The southern most island in New Zealand, Stewart Island is very relaxed and laid back and is reminiscent of what the rest of New Zealand was once like. Friendly people, beautiful beaches and close to "The Mainland", at Bluff.


Stewart Island is named after William Stewart. In 1809 he was aboard the "Pegasus", sailing from Port Jackson, Australia on a sealing expedition. While the boat was in the large south eastern harbour which now bears its name, [Pegasus], William Stewart began charting the southern coasts, and his work is acknowledged by the island's name. One of the Maori names given to the island, Rakiura, recalls glowing sunrises, sunsets, and the aurora australis, or Southern Lights. For those who enjoy walking, Stewart Island offers an array of fabulous walks whatever your fitness or ability. Each walk has something different to offer, from bush to birds, scenery and landforms.

The Rakiura Track is a moderate 3 day hike through native forest along coastal areas and sites of historical significance. This 36 km track is one of New Zealand's Great Walks and offers a great introduction to tramping. Stewart Island tracks are open all year round but the weather is unpredictable. Fishing here has been part of the life on Stewart Island from the days of the earliest Maori occupation. Blue Cod, Crayfish and Paua are all very popular here.

Stewart Island offers some of the best land and sea birding in New Zealand. Bird Watchers come from all over the world to enjoy the birds here. Largely unmodified, the island provides excellent habitat and food for native birds. The sea surrounding the island is rich in food and attractive to a large number of sea birds. Ulva Island is the jewel in the crown here with a predator-free environment for rare and endangered birds including the South Island Saddleback, mohua, rifleman, and Stewart Island Robin. Other birds found on Stewart Island include bellbird, tui, kaka, tomtit, grey warbler, kakariki,  and the New Zealand Wood Pidgeon.  Some of the birds are unique to the region and include the weka, robin and fernbird. The Stewart Island Brown Kiwi or the Southern Tokoeka, Apteryx Australis Lawyri - is one of six identified species of Kiwi. Kiwi are flightless and nocturnal, however, the Stewart Island Brown Kiwi is active during the day and night. There are estimated to be 20,000 here.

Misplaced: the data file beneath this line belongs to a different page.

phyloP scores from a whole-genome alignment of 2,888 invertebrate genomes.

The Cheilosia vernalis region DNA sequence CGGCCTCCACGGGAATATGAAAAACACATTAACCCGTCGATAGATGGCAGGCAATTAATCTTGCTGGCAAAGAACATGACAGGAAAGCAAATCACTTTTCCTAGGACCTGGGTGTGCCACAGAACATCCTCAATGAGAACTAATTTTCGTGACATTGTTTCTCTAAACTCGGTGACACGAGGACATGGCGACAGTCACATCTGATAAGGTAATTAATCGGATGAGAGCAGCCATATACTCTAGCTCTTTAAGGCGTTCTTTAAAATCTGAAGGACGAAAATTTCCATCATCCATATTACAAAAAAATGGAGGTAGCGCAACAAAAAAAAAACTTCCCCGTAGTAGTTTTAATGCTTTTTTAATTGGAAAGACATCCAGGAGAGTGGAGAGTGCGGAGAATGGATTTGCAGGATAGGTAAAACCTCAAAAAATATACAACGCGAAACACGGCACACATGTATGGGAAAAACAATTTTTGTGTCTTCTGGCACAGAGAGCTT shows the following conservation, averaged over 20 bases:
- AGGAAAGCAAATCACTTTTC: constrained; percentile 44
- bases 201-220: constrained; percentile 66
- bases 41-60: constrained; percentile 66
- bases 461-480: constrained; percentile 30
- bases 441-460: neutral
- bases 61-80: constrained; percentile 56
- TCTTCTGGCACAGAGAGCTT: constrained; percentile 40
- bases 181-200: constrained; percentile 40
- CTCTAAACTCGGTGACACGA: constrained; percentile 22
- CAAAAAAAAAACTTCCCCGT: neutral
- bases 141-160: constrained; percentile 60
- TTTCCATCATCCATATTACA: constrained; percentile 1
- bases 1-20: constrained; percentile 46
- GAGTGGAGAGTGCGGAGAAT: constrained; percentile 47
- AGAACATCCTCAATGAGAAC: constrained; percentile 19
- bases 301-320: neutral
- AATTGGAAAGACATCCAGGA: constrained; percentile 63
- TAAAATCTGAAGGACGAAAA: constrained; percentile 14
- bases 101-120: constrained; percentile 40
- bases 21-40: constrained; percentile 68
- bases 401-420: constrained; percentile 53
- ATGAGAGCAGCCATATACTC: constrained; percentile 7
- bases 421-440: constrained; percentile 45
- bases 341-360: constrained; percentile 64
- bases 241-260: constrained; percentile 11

Seabirds abound in the coastal waters due to the rich supply of food. Albatross, mollyhawk, prion, petrel, cormorants and blue penguin are regularly seen. Sooty Shearwater are seen in large numbers during their breeding season.

Ulva Island is a forested island situated within Paterson Inlet and managed by the Department of Conservation as an Open Island Sanctuary. It is one of few predator-free sanctuaries for native birds and plants in New Zealand. A visit to Ulva Island is a "must do" for anyone interested in native birds and flora. With its well maintained tracks the island offers an easy walk for most people and a chance to enjoy the lovely beaches and views.

At latitude 47 degrees south [the "Roaring Forties"], the weather is often unpredictable, but the climate is surprisingly temperate with summer temperatures climbing to the mid-20's. However, because showers and cold snaps can occur at any time, clothing and footwear for "all seasons" is recommended.

Stewart Island is New Zealand's newest National Park. Stewart Island is able to be accessed by daily ferry service from Bluff on the mainland via Foveaux Strait, or by daily regular scheduled light aircraft from Invercargill Airport. This untouched paradise is a haven for any traveler wishing to get away from it all. 

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